Lilly-backed Terns tees up combo trial as oral NASH drug shows promise in phase 2

Terns Pharmaceuticals is gearing up for a trial combining two NASH treatments after one of them moved the needle on some non-invasive measures of the disease in a phase 2a study. The company plans to kick off the new trial in the first half of 2022. 

The study’s primary goal was to assess safety and tolerability and not efficacy, but it included several exploratory measures that could forecast its potential to fight the liver disease. These include patients’ levels of a liver enzyme called ALT and imaging-based tests for liver fat and water content in liver tissue, which is linked to inflammation and scarring in patients with liver disease.

The 12-week study tested three dose levels of TERN-101, a farnesoid X receptor (FXR) agonist given as a daily pill, against placebo in 100 patients with non-alcoholic steatohepatitis (NASH). The patients’ disease was presumed to be non-cirrhotic, meaning it was diagnosed by non-invasive tests rather than liver biopsy. 

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After 12 weeks of treatment, the top two dose levels, 10 mg and 15 mg lowered patients’ ALT levels by 18% and 13.2%, respectively, compared to 5.3% with placebo. At week 6, the top two dose levels reduced liver fat as measured by MRI proton density fat fraction (MRI-PDFF), but these changes did not stay statistically significant relative to placebo at week 12.

The company reported the results in a press release and plans to submit the data to an upcoming scientific meeting.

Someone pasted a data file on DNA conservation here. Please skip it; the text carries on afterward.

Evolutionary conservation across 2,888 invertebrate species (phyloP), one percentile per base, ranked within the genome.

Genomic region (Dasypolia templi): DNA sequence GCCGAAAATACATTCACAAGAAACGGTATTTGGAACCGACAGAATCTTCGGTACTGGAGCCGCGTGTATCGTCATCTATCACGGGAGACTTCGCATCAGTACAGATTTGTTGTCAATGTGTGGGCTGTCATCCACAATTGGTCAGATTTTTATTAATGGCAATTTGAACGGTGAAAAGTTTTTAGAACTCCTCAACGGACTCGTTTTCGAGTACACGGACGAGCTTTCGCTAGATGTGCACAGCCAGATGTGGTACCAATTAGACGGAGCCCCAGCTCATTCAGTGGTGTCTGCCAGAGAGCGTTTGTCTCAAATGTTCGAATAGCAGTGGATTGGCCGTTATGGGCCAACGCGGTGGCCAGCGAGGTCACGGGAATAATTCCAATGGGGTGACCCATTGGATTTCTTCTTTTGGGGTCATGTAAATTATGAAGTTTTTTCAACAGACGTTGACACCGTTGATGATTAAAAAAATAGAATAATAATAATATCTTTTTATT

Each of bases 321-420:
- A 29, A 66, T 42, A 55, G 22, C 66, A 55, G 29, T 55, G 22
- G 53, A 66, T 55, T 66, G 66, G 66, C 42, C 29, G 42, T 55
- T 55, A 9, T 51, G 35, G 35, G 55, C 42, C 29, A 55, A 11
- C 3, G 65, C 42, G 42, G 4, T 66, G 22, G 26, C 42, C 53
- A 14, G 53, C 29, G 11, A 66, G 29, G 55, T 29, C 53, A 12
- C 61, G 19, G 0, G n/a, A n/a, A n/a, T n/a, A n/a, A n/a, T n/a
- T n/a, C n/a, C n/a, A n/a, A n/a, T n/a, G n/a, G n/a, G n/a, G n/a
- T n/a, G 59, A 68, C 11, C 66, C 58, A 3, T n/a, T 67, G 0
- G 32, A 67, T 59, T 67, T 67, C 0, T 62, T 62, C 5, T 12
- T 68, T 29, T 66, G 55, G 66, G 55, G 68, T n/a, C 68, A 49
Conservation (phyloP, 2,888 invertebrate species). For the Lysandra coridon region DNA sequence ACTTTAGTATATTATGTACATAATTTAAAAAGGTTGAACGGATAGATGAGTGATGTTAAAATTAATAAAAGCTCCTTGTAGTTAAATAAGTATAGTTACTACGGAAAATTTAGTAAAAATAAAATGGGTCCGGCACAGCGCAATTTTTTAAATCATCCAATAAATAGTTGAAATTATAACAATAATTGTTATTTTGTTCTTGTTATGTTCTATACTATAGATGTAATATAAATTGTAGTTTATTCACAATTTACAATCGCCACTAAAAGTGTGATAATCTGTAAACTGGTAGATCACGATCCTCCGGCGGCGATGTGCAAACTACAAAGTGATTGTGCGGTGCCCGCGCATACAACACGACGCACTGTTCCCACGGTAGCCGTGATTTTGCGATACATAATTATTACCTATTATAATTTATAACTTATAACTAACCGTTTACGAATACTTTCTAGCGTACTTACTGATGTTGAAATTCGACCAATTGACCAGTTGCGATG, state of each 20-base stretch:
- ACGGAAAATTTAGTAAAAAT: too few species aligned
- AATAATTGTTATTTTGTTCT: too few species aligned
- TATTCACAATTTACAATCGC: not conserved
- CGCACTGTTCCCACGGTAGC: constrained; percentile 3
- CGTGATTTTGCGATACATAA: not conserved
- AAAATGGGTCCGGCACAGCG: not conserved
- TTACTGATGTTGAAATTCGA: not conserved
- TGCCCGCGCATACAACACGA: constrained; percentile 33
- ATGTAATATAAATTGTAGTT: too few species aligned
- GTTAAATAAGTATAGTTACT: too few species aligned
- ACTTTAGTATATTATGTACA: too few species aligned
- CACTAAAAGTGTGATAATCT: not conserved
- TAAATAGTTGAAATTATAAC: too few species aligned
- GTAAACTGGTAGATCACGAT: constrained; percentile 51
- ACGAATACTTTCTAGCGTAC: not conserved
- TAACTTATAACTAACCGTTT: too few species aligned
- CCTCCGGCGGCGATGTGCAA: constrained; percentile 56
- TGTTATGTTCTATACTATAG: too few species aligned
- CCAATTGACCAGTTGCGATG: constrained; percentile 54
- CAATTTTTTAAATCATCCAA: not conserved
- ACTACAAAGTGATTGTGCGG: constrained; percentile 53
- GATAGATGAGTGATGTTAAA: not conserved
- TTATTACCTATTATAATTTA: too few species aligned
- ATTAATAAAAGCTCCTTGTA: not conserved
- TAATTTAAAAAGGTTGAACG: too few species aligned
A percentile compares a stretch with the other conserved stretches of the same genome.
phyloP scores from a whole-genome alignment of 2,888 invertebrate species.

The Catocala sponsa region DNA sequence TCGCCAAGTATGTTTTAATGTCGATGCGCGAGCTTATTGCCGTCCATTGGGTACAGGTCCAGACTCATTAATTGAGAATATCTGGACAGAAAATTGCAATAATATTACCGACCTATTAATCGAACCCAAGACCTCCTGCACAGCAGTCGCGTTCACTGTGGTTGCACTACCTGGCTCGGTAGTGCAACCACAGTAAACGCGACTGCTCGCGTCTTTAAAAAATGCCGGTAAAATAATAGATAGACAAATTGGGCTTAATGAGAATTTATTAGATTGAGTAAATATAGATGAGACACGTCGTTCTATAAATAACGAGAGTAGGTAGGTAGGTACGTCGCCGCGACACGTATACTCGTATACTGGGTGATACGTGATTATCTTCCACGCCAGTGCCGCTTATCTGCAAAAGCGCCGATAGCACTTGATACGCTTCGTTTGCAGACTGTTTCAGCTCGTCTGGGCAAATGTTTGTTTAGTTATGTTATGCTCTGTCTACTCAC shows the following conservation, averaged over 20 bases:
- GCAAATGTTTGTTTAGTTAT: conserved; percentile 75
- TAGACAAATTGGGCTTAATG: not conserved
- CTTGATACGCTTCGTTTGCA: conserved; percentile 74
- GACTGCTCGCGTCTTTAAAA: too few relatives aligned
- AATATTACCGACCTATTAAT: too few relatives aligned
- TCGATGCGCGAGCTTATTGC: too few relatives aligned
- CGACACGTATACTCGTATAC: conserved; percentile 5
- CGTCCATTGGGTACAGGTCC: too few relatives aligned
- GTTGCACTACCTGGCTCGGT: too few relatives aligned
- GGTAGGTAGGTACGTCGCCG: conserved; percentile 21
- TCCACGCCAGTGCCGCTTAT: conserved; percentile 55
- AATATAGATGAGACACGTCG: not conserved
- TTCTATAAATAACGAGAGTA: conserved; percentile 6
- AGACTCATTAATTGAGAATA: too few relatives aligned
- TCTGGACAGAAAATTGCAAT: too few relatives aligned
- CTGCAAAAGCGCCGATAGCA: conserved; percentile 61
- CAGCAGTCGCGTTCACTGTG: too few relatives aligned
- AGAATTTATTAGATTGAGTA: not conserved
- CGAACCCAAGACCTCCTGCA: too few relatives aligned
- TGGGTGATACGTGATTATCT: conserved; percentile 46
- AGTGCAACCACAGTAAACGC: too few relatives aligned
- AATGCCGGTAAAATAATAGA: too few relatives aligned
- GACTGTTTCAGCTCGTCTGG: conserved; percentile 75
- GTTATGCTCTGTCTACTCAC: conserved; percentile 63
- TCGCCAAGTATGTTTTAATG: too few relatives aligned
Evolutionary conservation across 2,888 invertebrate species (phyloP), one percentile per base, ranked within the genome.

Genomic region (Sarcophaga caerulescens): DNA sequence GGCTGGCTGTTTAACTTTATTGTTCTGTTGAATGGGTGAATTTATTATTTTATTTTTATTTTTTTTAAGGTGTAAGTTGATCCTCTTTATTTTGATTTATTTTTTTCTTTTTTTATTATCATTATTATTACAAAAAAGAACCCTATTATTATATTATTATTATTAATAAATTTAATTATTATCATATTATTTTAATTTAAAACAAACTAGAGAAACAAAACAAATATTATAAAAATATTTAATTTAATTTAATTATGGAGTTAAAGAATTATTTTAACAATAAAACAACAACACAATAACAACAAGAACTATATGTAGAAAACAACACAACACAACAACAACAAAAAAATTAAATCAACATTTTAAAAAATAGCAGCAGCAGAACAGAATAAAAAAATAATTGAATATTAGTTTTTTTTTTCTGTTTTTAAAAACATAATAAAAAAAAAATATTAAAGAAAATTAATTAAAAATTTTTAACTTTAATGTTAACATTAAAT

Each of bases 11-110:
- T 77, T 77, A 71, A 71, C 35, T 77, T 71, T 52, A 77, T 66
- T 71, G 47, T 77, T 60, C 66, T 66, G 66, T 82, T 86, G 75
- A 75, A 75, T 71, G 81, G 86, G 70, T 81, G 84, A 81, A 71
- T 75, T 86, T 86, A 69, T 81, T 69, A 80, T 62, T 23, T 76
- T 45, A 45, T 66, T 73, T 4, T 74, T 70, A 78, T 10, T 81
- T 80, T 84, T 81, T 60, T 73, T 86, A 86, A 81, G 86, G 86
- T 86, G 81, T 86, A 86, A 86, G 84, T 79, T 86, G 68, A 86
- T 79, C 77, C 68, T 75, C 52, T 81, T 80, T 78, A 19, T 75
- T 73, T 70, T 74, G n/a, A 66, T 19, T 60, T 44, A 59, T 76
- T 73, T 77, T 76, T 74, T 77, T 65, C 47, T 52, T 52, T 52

On the safety side, treatment-related side effects were mild or moderate, with no apparent link to dose levels, the company said. The patients reported no serious side effects, and no one quit the study because of a side effect. 

The most common side effects were pruritus (itchiness), headache, constipation, diarrhea, decreased appetite and dizziness. Of the 25 patients who received the lowest dose (5 mg), 16% suffered pruritus. Four of the 23 patients who received the 15 mg dose (17.4%) and three of the 26 patients who got the 10 mg dose (11.5%) suffered itching. 

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“NASH is a complex multifaceted condition, making it difficult to use just one target to treat the disease. The LIFT data are exciting because we see improvement in key non-invasive tests associated with disease severity along with an attractive safety profile with no discontinuations due to side effects,” said Rohit Loomba, M.D., director of the University of California, San Diego NAFLD Research Center and director of Hepatology at the UC San Diego School of Medicine, in the statement. “The results add to the growing body of evidence showing the promise of TERN-101 as a multi-modal therapy to treat the multiple facets of this disease.” 

In its next study, Terns will combine TERN-101 with TERN-501, its thyroid hormone receptor beta agonist that’s in a phase 1 trial due to read out by the end of the year. 

Terns figures the drug’s safety stems from its “sustained FXR activation in the liver but only transient FXR activation in the intestine.” It could help Terns surmount the hurdles that have dogged other NASH-focused companies, including Intercept, which struggled to balance safety and efficacy for its FXR agonist, obeticholic acid.